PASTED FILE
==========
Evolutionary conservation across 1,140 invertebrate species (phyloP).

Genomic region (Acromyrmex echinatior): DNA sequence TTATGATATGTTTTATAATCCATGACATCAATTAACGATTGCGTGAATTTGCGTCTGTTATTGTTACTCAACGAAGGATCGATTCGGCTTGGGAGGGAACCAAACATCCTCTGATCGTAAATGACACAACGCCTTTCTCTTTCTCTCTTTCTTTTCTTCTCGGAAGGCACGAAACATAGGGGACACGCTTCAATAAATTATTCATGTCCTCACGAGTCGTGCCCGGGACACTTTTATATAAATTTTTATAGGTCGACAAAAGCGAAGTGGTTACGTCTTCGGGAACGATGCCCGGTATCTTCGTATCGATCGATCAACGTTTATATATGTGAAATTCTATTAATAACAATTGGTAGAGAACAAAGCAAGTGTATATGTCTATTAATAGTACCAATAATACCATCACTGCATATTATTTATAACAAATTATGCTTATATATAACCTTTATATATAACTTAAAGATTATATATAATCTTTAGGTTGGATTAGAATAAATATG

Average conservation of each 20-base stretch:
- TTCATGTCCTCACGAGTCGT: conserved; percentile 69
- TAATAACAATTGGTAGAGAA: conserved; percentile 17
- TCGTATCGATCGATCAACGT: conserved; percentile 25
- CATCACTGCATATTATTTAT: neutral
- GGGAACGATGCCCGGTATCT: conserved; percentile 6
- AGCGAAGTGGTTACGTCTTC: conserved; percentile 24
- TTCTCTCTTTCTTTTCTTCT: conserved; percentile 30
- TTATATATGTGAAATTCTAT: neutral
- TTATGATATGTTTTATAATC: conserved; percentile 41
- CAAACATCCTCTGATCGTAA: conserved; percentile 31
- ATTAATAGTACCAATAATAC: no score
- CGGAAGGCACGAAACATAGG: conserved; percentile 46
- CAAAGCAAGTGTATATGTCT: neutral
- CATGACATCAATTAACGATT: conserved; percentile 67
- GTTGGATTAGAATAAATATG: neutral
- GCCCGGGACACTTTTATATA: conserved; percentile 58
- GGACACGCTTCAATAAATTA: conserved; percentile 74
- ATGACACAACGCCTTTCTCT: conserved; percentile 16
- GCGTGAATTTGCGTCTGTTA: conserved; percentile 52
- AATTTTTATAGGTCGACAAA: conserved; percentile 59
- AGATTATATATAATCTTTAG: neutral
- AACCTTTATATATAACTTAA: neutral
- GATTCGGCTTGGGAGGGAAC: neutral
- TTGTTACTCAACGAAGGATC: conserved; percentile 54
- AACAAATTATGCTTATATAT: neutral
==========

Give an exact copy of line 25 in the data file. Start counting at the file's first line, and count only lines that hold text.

- AACCTTTATATATAACTTAA: neutral